Myths And Legends Of Our Own Land, Complete
Page: 261It is little known that many of our own mountains are associated with aboriginal legends of the Great Spirit. According to the Indians of California, Mount Shasta was the first part of the earth to be made. The Great Spirit broke a hole through the floor of heaven with a rock, and on the spot where this rock had stopped he flung down more rocks, with earth and snow and ice, until the mass had gained such a height that he could step from the sky to its summit. Running his hands over its sides he caused forests to spring up. The leaves that he plucked he breathed upon, tossed into the air, and, lo! they were birds. Out of his own staff he made beasts and fishes, to live on the hills and in the streams, that began to appear as the work of worldbuilding went on. The earth became so joyous and so fair that he resolved at last to live on it, and he hollowed Shasta into a wigwam, where he dwelt for centuries, the smoke of his lodge-fire (Shasta is a volcano) being often seen pouring from the cone before the white man came.
According to the Oregon Indians the first man was created at the base of the Cascade Range, near Wood River, by Kmukamtchiksh, "the old man of the ancients," who had already made the world. The Klamaths believe Kmukamtchiksh a treacherous spirit, "a typical beast god," yet that he punishes the wicked by turning them into rocks on the mountain-sides or by putting them into volcanic fires.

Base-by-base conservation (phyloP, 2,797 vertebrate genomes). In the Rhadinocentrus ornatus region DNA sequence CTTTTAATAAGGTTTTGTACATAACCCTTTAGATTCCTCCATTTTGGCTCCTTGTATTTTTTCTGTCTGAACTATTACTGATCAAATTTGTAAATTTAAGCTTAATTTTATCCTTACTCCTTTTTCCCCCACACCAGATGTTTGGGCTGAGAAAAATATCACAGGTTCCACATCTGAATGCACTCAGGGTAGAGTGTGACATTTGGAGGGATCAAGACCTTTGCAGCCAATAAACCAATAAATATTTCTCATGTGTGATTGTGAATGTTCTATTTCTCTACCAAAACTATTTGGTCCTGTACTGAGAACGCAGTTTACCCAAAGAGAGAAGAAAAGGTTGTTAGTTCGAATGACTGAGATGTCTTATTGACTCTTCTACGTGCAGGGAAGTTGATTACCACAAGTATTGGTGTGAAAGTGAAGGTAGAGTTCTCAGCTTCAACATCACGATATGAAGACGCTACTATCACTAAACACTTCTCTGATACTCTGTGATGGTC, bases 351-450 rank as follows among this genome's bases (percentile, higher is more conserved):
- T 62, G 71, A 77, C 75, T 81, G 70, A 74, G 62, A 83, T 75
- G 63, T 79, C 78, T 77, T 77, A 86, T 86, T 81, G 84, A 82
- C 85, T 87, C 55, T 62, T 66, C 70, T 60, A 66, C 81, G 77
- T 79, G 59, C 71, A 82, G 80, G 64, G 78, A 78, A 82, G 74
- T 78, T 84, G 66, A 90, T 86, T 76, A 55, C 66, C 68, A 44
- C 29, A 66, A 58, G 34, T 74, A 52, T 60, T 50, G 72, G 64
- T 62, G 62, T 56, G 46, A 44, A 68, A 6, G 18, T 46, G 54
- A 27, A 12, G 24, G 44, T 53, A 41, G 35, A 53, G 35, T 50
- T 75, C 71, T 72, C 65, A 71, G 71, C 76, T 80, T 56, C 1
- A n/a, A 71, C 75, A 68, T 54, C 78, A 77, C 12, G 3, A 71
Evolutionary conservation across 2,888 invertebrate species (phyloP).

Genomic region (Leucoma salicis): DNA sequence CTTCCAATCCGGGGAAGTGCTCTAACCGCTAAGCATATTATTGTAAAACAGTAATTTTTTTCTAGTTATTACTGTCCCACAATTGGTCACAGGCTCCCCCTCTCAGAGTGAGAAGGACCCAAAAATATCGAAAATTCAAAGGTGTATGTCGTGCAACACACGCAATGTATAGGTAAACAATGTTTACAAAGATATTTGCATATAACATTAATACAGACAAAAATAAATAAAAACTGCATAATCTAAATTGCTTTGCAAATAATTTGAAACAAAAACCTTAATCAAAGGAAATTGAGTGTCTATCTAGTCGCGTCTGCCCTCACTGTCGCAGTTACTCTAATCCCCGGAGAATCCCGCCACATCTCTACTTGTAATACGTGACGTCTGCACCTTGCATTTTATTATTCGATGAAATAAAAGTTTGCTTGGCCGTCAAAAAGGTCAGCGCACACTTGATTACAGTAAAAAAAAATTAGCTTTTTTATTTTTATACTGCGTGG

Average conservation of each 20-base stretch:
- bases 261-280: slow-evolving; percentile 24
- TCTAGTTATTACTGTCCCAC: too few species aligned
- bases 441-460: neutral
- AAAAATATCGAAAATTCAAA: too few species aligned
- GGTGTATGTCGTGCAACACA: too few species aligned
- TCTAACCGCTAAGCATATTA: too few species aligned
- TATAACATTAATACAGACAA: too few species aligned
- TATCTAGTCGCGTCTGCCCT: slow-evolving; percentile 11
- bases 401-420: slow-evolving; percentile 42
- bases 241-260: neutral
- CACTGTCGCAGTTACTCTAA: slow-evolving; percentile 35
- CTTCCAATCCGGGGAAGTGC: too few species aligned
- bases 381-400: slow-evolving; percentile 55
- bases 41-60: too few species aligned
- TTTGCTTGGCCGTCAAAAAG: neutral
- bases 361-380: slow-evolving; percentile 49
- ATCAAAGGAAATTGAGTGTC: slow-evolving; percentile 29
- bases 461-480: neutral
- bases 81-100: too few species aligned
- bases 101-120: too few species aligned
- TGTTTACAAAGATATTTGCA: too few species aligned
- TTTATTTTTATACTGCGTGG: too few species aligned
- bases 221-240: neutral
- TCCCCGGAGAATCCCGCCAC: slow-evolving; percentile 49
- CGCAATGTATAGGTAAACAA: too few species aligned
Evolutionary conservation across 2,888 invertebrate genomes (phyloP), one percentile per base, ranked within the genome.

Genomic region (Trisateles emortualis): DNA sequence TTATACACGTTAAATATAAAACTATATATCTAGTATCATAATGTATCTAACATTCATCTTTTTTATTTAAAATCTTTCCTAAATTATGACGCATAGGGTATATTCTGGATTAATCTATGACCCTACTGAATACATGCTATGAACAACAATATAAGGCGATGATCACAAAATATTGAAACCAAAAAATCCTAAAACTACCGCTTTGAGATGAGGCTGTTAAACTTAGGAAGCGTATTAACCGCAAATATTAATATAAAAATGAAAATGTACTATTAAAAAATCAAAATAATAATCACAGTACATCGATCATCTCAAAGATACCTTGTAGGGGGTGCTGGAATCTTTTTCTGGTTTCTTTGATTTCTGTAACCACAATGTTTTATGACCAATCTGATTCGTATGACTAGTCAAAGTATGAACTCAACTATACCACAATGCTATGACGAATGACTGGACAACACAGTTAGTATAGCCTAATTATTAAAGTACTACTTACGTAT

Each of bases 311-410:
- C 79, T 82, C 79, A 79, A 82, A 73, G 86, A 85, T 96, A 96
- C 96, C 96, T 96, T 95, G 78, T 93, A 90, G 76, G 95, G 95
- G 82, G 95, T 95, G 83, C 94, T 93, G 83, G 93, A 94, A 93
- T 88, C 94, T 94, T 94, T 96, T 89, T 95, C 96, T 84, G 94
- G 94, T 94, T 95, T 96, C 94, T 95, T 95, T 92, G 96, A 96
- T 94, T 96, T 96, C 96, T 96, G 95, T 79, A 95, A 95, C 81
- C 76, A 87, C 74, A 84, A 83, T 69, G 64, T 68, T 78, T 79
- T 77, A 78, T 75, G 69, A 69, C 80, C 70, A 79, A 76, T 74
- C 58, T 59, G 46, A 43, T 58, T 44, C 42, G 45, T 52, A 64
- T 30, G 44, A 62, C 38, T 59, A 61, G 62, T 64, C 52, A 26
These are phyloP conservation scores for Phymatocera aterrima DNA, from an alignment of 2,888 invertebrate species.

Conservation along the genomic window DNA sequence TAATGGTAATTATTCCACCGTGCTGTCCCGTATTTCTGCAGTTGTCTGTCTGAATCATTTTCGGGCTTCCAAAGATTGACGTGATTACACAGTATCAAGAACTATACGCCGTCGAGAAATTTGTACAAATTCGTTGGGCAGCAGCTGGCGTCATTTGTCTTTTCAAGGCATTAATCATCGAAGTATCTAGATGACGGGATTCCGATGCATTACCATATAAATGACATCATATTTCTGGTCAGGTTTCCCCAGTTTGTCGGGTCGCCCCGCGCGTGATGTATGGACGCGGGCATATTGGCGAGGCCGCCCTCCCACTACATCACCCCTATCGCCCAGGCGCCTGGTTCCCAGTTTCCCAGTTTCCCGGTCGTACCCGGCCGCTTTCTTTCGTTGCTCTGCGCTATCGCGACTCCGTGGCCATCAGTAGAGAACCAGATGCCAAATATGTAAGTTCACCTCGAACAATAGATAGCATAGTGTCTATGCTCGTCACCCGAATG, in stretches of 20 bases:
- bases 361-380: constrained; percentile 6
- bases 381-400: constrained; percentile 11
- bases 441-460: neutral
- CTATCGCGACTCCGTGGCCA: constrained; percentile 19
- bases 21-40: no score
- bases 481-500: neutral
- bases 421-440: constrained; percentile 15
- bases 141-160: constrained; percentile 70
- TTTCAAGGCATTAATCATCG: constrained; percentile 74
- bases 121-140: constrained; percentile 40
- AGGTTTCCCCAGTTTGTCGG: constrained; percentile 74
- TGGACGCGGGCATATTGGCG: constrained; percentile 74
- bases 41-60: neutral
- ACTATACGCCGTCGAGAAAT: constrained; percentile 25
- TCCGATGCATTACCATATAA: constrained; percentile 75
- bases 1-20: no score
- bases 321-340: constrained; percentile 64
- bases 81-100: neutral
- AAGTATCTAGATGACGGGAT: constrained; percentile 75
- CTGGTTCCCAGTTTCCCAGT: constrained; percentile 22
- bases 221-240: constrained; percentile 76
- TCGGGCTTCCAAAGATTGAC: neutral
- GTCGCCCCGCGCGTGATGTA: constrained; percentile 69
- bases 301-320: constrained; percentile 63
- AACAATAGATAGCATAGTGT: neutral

Sinsinawa Mound, Wisconsin, was the home of strange beings who occupied caverns that few dared to enter. Enchanted rivers flowed through these caves to heaven. The Catskills and Adirondacks were abodes of powerful beings, and the Highlands of the Hudson were a wall within which Manitou confined a host of rebellious spirits. When the river burst through this bulwark and poured into the sea, fifty miles below, these spirits took flight, and many succeeded in escaping. But others still haunt the ravines and bristling woods, and when Manitou careers through the Hudson canon on his car of cloud, crying with thunder voice, and hurling his lightnings to right and left as he passes, the demons scream and howl in rage and fear lest they be recaptured and shut up forever beneath the earth.
The White Mountains were held in awe by Indians, to whom they were homes of great and blessed spirits. Mount Washington was their Olympus and Ararat in one, for there dwelt God, and there, when the earth was covered with a flood, lived the chief and his wife, whom God had saved, sending forth a hare, after the waters had subsided, to learn if it were safe to descend. From them the whole country was peopled with red men. Yet woe betide the intruder on this high and holy ground, for an angered deity condemned him to wander for ages over the desolate peaks and through the shadowy chasms rifted down their sides. The despairing cries of these condemned ones, in winter storms, even frightened the early white settlers in this region, and in 1784 the women of Conway petitioned three clergymen "to lay the spirits."